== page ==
The March 14 issue of Newsweek (on newsstands Monday, March 7) focuses on “People Power” across the Arab world. Fareed Zakaria writes about where George W. Bush was right in his Middle East policy, and Christopher Dickey looks at the promise and pitfalls ahead for the region. Also, Bush’s road show to sell his social security plan, and Condoleezza Rice’s rise in stature. Plus, a profile of alpine skier Bode Miller and a look at a new Hollywood casting trend.(PRNewsFoto)[MN]
Senator Leahy on Upcoming Identity Theft Hearings:
‘Obviously the Question of the Stock Sale Will Come Up’
NEW YORK, March 6 2005 – LAWFUEL – The Law News Network — Last Friday, ChoicePoint Inc. — a company in the business of tracking and selling sensitive information like credit histories and Social Security numbers — said the Securities and
Exchange Commission had launched an informal inquiry into the sale of millions
of dollars of company stock by ChoicePoint chief executive Derek Smith and
president Doug Curling. The sale came soon after the firm discovered a major
security breach last September that potentially exposed 145,000 people to
identity theft. After it was fully disclosed last month, the bad news
triggered a sharp drop in ChoicePoint’s stock price. But in the March 14 issue
of Newsweek (on newsstands Monday, March 7), Senior Writer Charles Gasparino
and Special Correspondent Kathryn Williams report that the SEC is also looking
at the sales from another angle: whether the company failed to disclose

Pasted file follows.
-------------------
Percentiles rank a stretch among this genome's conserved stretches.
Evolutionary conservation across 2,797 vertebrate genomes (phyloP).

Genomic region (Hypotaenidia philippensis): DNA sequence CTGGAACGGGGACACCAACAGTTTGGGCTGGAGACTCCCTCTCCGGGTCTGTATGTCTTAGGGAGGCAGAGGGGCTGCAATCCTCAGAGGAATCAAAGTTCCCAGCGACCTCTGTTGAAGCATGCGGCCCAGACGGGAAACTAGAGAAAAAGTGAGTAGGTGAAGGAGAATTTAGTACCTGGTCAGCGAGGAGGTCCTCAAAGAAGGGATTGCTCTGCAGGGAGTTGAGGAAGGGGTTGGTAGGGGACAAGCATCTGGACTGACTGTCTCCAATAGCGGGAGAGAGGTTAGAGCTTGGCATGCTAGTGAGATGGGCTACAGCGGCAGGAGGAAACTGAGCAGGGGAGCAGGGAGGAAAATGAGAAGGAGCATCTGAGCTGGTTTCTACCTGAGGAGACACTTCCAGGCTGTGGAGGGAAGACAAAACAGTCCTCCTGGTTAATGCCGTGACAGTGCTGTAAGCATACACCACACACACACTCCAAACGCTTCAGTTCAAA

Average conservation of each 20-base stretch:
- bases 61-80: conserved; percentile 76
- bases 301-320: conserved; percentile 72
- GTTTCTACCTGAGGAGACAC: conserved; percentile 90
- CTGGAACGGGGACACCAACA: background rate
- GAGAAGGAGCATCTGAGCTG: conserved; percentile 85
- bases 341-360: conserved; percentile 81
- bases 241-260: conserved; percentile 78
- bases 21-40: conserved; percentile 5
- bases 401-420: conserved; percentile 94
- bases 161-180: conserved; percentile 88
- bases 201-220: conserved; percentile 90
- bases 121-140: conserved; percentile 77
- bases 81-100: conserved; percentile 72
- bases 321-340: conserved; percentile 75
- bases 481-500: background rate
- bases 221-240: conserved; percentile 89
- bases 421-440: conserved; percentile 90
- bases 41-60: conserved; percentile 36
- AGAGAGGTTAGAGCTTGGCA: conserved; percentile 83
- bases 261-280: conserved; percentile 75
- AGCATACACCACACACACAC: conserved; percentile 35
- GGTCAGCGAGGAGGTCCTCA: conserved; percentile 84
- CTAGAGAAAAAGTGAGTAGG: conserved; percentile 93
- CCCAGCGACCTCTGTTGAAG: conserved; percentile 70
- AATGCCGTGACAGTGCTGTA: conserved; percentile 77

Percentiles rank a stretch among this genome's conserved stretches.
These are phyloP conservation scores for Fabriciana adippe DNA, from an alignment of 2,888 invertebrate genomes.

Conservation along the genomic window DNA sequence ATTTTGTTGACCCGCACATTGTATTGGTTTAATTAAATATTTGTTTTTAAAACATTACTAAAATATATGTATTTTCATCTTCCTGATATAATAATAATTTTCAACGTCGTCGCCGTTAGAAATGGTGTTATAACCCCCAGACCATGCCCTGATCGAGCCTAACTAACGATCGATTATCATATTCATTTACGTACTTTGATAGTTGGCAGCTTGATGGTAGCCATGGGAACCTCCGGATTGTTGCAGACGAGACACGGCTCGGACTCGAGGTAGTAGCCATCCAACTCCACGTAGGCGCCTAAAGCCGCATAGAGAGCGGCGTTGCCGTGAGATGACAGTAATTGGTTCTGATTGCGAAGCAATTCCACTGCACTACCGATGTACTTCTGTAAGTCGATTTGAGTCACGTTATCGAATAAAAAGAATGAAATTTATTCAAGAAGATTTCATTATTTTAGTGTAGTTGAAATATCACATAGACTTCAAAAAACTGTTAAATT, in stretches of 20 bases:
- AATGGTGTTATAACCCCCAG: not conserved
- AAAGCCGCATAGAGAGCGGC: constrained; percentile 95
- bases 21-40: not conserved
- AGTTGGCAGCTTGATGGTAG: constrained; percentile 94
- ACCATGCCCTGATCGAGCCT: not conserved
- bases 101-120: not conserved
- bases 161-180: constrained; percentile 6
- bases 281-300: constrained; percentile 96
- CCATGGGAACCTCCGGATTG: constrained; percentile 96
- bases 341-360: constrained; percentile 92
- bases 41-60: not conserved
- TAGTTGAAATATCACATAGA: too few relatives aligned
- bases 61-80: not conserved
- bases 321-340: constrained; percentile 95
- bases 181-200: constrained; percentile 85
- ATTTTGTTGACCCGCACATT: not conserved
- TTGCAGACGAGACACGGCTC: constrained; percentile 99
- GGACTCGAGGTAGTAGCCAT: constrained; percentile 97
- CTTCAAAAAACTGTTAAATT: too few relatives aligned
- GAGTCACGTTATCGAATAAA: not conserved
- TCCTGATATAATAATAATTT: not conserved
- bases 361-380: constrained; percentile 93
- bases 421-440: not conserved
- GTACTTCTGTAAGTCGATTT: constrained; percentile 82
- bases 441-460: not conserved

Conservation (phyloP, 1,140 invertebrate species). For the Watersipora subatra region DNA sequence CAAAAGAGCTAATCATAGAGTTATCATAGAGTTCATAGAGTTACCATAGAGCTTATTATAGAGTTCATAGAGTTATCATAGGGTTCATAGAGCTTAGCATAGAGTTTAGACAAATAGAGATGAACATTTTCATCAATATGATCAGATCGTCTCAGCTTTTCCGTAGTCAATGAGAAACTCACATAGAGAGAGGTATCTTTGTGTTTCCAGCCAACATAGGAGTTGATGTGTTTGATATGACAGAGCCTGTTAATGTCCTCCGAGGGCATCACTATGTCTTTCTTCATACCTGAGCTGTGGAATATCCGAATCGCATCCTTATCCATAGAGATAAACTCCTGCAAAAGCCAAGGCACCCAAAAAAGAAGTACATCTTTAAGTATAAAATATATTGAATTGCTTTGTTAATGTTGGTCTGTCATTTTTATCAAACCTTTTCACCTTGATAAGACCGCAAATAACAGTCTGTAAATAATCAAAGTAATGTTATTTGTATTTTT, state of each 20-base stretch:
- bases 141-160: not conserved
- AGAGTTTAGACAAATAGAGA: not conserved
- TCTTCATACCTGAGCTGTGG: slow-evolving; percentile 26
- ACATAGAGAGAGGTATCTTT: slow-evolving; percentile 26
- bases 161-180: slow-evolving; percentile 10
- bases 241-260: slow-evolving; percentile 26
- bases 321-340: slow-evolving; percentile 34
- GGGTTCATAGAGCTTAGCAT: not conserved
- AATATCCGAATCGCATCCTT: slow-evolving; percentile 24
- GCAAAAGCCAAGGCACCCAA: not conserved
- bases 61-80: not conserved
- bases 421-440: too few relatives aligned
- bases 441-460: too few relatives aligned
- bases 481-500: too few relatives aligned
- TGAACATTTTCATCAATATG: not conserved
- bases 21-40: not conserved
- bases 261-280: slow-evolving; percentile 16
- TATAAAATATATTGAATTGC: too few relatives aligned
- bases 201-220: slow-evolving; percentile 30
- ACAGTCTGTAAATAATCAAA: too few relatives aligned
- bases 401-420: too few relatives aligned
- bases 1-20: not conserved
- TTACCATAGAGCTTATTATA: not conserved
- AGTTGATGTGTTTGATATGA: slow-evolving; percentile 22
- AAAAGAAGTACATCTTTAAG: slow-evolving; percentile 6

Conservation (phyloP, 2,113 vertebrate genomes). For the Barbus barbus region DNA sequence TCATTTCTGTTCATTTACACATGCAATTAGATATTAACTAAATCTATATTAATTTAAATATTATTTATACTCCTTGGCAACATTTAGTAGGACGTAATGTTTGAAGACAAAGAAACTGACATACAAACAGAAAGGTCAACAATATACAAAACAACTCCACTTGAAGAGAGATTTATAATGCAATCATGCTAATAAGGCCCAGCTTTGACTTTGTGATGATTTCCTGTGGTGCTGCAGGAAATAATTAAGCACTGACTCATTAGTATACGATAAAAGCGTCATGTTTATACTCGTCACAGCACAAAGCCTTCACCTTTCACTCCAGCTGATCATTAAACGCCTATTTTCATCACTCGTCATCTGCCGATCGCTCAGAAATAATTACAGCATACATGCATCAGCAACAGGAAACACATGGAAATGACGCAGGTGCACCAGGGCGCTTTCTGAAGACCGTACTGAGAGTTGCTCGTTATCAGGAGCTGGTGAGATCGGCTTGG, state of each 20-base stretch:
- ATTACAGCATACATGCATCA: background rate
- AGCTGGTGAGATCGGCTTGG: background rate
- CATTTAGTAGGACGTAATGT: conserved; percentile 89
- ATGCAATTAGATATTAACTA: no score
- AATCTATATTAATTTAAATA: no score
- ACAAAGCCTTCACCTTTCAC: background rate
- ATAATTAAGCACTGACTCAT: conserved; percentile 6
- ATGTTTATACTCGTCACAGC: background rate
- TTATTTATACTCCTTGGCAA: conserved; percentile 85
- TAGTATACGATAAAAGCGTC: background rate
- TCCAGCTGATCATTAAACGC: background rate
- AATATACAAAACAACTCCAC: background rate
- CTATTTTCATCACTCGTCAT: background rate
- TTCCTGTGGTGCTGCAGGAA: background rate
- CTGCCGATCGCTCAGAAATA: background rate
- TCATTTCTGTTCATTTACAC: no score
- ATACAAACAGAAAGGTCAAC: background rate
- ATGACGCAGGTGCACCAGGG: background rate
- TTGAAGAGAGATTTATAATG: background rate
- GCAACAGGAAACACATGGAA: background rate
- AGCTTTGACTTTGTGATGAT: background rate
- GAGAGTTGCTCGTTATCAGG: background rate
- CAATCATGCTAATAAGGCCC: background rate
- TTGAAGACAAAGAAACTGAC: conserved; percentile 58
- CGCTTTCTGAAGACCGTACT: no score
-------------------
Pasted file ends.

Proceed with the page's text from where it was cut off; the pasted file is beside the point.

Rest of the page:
important, potentially market-moving information at a time when company
insiders were selling stock, one person with knowledge of the inquiry says.
(Photo: http://www.newscom.com/cgi-bin/prnh/20050306/NYSU006 )
A company spokeswoman says Smith and Curling did nothing wrong, and adds
that they were asked in writing in November by the Los Angeles County
Sheriff’s Department to hold off disclosing the breach until at least January,
because publicity might compromise the investigation. (The company declined to
provide a copy of the letter, but read a portion of it to Newsweek.) But Lt.
Robert Costa of the LASD told Newsweek that ChoicePoint might be
misrepresenting the intent of the letter, written by one of his detectives.
Costa said he informed ChoicePoint to begin disclosing its problems in early
November, not long after the company reported the matter to his office. He
says the department didn’t tell ChoicePoint to hold off disclosing the
problem-only to quickly hand over the names of the potential victims first.
On Friday ChoicePoint also disclosed that the Federal Trade Commission had
started investigating the security breach. And Sen. Patrick Leahy of Vermont,
ranking member of the Senate Judiciary Committee, plans to soon hold hearings
on identity theft, Gasparino and Williams report. “Obviously the question of
the stock sale will come up,” says Leahy.